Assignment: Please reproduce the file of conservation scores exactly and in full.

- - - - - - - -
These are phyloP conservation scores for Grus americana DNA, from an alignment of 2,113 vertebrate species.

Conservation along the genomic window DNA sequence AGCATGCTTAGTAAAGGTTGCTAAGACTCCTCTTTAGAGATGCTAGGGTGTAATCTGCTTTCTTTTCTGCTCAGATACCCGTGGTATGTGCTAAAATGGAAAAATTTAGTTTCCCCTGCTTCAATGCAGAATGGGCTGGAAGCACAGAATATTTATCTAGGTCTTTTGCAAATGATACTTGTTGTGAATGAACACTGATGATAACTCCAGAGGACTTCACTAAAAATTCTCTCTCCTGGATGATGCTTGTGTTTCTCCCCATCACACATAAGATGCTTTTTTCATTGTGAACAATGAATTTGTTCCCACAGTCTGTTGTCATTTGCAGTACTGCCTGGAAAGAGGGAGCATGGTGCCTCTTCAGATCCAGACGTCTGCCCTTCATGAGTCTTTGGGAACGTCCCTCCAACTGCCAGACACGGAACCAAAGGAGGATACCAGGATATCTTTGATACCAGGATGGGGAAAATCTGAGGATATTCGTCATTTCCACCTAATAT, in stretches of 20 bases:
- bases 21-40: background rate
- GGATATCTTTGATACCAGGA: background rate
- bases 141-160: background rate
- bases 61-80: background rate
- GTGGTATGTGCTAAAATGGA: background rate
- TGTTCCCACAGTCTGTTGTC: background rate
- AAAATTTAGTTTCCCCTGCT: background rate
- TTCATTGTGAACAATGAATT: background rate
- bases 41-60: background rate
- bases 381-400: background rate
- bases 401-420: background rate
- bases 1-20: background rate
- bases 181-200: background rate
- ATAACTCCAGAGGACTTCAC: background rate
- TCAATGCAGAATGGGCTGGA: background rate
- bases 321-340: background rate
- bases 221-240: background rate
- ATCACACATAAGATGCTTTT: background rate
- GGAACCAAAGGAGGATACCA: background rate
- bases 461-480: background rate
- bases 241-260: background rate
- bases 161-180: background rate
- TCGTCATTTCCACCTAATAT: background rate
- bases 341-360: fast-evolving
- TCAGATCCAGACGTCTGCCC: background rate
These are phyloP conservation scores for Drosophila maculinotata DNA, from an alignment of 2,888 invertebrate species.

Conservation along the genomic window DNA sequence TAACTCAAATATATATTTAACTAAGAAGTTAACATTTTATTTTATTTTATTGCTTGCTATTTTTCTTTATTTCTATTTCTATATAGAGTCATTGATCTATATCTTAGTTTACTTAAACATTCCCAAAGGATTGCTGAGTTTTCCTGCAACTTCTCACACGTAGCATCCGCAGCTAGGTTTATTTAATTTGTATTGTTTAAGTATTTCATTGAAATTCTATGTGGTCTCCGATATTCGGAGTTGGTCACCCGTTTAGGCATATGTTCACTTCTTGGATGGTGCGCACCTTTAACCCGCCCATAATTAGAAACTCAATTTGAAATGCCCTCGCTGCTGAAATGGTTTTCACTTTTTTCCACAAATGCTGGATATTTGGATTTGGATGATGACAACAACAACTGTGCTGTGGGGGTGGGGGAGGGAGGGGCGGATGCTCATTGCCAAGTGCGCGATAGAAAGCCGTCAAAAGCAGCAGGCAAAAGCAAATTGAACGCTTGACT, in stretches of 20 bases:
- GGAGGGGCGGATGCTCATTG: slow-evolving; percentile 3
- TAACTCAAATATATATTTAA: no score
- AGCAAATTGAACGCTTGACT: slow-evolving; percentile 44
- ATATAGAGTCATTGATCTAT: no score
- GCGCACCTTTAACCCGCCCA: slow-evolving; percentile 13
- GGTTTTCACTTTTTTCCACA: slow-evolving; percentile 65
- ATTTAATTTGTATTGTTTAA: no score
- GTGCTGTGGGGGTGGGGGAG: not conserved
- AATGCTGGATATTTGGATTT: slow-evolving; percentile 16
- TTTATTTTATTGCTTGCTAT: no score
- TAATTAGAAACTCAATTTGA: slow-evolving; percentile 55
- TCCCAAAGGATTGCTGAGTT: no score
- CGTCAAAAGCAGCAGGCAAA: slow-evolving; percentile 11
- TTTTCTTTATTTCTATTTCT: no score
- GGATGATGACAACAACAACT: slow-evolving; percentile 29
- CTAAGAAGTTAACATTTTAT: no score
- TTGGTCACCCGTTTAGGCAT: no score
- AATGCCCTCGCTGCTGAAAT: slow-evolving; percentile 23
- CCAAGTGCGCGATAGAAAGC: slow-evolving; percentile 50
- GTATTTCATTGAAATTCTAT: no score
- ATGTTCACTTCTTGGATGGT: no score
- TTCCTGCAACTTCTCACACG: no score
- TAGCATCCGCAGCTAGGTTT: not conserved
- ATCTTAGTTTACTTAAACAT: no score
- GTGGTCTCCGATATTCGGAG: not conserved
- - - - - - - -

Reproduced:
These are phyloP conservation scores for Grus americana DNA, from an alignment of 2,113 vertebrate species.

Conservation along the genomic window DNA sequence AGCATGCTTAGTAAAGGTTGCTAAGACTCCTCTTTAGAGATGCTAGGGTGTAATCTGCTTTCTTTTCTGCTCAGATACCCGTGGTATGTGCTAAAATGGAAAAATTTAGTTTCCCCTGCTTCAATGCAGAATGGGCTGGAAGCACAGAATATTTATCTAGGTCTTTTGCAAATGATACTTGTTGTGAATGAACACTGATGATAACTCCAGAGGACTTCACTAAAAATTCTCTCTCCTGGATGATGCTTGTGTTTCTCCCCATCACACATAAGATGCTTTTTTCATTGTGAACAATGAATTTGTTCCCACAGTCTGTTGTCATTTGCAGTACTGCCTGGAAAGAGGGAGCATGGTGCCTCTTCAGATCCAGACGTCTGCCCTTCATGAGTCTTTGGGAACGTCCCTCCAACTGCCAGACACGGAACCAAAGGAGGATACCAGGATATCTTTGATACCAGGATGGGGAAAATCTGAGGATATTCGTCATTTCCACCTAATAT, in stretches of 20 bases:
- bases 21-40: background rate
- GGATATCTTTGATACCAGGA: background rate
- bases 141-160: background rate
- bases 61-80: background rate
- GTGGTATGTGCTAAAATGGA: background rate
- TGTTCCCACAGTCTGTTGTC: background rate
- AAAATTTAGTTTCCCCTGCT: background rate
- TTCATTGTGAACAATGAATT: background rate
- bases 41-60: background rate
- bases 381-400: background rate
- bases 401-420: background rate
- bases 1-20: background rate
- bases 181-200: background rate
- ATAACTCCAGAGGACTTCAC: background rate
- TCAATGCAGAATGGGCTGGA: background rate
- bases 321-340: background rate
- bases 221-240: background rate
- ATCACACATAAGATGCTTTT: background rate
- GGAACCAAAGGAGGATACCA: background rate
- bases 461-480: background rate
- bases 241-260: background rate
- bases 161-180: background rate
- TCGTCATTTCCACCTAATAT: background rate
- bases 341-360: fast-evolving
- TCAGATCCAGACGTCTGCCC: background rate
These are phyloP conservation scores for Drosophila maculinotata DNA, from an alignment of 2,888 invertebrate species.

Conservation along the genomic window DNA sequence TAACTCAAATATATATTTAACTAAGAAGTTAACATTTTATTTTATTTTATTGCTTGCTATTTTTCTTTATTTCTATTTCTATATAGAGTCATTGATCTATATCTTAGTTTACTTAAACATTCCCAAAGGATTGCTGAGTTTTCCTGCAACTTCTCACACGTAGCATCCGCAGCTAGGTTTATTTAATTTGTATTGTTTAAGTATTTCATTGAAATTCTATGTGGTCTCCGATATTCGGAGTTGGTCACCCGTTTAGGCATATGTTCACTTCTTGGATGGTGCGCACCTTTAACCCGCCCATAATTAGAAACTCAATTTGAAATGCCCTCGCTGCTGAAATGGTTTTCACTTTTTTCCACAAATGCTGGATATTTGGATTTGGATGATGACAACAACAACTGTGCTGTGGGGGTGGGGGAGGGAGGGGCGGATGCTCATTGCCAAGTGCGCGATAGAAAGCCGTCAAAAGCAGCAGGCAAAAGCAAATTGAACGCTTGACT, in stretches of 20 bases:
- GGAGGGGCGGATGCTCATTG: slow-evolving; percentile 3
- TAACTCAAATATATATTTAA: no score
- AGCAAATTGAACGCTTGACT: slow-evolving; percentile 44
- ATATAGAGTCATTGATCTAT: no score
- GCGCACCTTTAACCCGCCCA: slow-evolving; percentile 13
- GGTTTTCACTTTTTTCCACA: slow-evolving; percentile 65
- ATTTAATTTGTATTGTTTAA: no score
- GTGCTGTGGGGGTGGGGGAG: not conserved
- AATGCTGGATATTTGGATTT: slow-evolving; percentile 16
- TTTATTTTATTGCTTGCTAT: no score
- TAATTAGAAACTCAATTTGA: slow-evolving; percentile 55
- TCCCAAAGGATTGCTGAGTT: no score
- CGTCAAAAGCAGCAGGCAAA: slow-evolving; percentile 11
- TTTTCTTTATTTCTATTTCT: no score
- GGATGATGACAACAACAACT: slow-evolving; percentile 29
- CTAAGAAGTTAACATTTTAT: no score
- TTGGTCACCCGTTTAGGCAT: no score
- AATGCCCTCGCTGCTGAAAT: slow-evolving; percentile 23
- CCAAGTGCGCGATAGAAAGC: slow-evolving; percentile 50
- GTATTTCATTGAAATTCTAT: no score
- ATGTTCACTTCTTGGATGGT: no score
- TTCCTGCAACTTCTCACACG: no score
- TAGCATCCGCAGCTAGGTTT: not conserved
- ATCTTAGTTTACTTAAACAT: no score
- GTGGTCTCCGATATTCGGAG: not conserved